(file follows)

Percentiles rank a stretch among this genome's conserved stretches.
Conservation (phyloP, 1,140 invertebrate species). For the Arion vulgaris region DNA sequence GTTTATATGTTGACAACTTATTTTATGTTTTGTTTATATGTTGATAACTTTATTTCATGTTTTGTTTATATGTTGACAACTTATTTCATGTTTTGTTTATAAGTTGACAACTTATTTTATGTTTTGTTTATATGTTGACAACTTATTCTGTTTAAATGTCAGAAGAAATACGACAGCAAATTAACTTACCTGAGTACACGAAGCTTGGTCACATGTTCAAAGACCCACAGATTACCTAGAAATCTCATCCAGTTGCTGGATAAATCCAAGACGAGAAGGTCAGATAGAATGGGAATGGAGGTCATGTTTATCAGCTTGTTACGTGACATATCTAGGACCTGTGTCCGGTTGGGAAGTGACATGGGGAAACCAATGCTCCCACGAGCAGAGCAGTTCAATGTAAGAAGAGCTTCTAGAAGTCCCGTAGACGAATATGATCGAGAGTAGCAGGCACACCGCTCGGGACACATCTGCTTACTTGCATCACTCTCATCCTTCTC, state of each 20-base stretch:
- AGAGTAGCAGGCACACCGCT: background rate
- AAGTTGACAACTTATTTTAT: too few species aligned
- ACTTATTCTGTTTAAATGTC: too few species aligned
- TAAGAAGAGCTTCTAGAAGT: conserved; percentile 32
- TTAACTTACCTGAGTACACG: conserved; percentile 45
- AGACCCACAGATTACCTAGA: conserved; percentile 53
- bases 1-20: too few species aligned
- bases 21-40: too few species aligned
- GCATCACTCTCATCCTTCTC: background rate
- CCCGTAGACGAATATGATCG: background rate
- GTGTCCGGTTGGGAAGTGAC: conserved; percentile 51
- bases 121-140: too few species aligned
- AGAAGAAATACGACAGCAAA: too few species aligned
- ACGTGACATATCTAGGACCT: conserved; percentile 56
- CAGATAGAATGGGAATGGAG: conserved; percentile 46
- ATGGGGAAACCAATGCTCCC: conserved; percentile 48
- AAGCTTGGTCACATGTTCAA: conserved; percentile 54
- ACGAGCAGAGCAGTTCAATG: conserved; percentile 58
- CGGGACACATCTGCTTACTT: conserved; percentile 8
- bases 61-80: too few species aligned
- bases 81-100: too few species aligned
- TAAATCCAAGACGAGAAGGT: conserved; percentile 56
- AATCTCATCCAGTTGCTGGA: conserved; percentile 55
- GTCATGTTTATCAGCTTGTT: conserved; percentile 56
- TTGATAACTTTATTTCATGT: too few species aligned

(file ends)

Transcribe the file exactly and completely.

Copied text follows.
Percentiles rank a stretch among this genome's conserved stretches.
Conservation (phyloP, 1,140 invertebrate species). For the Arion vulgaris region DNA sequence GTTTATATGTTGACAACTTATTTTATGTTTTGTTTATATGTTGATAACTTTATTTCATGTTTTGTTTATATGTTGACAACTTATTTCATGTTTTGTTTATAAGTTGACAACTTATTTTATGTTTTGTTTATATGTTGACAACTTATTCTGTTTAAATGTCAGAAGAAATACGACAGCAAATTAACTTACCTGAGTACACGAAGCTTGGTCACATGTTCAAAGACCCACAGATTACCTAGAAATCTCATCCAGTTGCTGGATAAATCCAAGACGAGAAGGTCAGATAGAATGGGAATGGAGGTCATGTTTATCAGCTTGTTACGTGACATATCTAGGACCTGTGTCCGGTTGGGAAGTGACATGGGGAAACCAATGCTCCCACGAGCAGAGCAGTTCAATGTAAGAAGAGCTTCTAGAAGTCCCGTAGACGAATATGATCGAGAGTAGCAGGCACACCGCTCGGGACACATCTGCTTACTTGCATCACTCTCATCCTTCTC, state of each 20-base stretch:
- AGAGTAGCAGGCACACCGCT: background rate
- AAGTTGACAACTTATTTTAT: too few species aligned
- ACTTATTCTGTTTAAATGTC: too few species aligned
- TAAGAAGAGCTTCTAGAAGT: conserved; percentile 32
- TTAACTTACCTGAGTACACG: conserved; percentile 45
- AGACCCACAGATTACCTAGA: conserved; percentile 53
- bases 1-20: too few species aligned
- bases 21-40: too few species aligned
- GCATCACTCTCATCCTTCTC: background rate
- CCCGTAGACGAATATGATCG: background rate
- GTGTCCGGTTGGGAAGTGAC: conserved; percentile 51
- bases 121-140: too few species aligned
- AGAAGAAATACGACAGCAAA: too few species aligned
- ACGTGACATATCTAGGACCT: conserved; percentile 56
- CAGATAGAATGGGAATGGAG: conserved; percentile 46
- ATGGGGAAACCAATGCTCCC: conserved; percentile 48
- AAGCTTGGTCACATGTTCAA: conserved; percentile 54
- ACGAGCAGAGCAGTTCAATG: conserved; percentile 58
- CGGGACACATCTGCTTACTT: conserved; percentile 8
- bases 61-80: too few species aligned
- bases 81-100: too few species aligned
- TAAATCCAAGACGAGAAGGT: conserved; percentile 56
- AATCTCATCCAGTTGCTGGA: conserved; percentile 55
- GTCATGTTTATCAGCTTGTT: conserved; percentile 56
- TTGATAACTTTATTTCATGT: too few species aligned